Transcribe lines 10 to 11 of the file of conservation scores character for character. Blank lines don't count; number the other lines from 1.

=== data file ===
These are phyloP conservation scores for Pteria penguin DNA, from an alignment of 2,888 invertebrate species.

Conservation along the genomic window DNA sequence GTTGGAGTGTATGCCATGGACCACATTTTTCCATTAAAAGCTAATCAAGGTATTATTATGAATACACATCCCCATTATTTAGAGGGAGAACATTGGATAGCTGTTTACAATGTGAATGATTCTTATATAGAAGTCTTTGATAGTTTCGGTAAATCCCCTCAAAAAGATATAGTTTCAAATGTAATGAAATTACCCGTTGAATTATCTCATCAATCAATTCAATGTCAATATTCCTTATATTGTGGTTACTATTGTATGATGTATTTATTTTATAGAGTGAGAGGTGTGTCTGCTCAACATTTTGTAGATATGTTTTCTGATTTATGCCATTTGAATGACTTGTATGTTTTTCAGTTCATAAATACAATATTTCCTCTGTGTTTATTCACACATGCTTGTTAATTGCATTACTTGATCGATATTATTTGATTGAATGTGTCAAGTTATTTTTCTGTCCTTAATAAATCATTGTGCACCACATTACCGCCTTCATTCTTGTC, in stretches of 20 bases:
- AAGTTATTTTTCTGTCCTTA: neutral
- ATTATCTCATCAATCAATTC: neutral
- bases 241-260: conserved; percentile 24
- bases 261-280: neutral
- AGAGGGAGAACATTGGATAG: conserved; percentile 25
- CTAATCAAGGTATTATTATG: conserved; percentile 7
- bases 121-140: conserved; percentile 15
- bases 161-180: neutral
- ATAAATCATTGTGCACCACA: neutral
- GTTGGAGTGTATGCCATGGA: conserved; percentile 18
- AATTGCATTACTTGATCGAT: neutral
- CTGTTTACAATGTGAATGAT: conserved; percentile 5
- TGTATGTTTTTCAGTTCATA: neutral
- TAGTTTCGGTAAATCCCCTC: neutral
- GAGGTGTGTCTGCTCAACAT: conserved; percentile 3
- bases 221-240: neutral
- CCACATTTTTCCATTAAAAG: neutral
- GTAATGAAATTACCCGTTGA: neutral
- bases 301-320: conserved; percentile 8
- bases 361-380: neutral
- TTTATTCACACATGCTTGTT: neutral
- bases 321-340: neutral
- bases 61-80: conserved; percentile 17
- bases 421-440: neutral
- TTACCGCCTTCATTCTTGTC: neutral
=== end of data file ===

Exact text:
- bases 161-180: neutral
- ATAAATCATTGTGCACCACA: neutral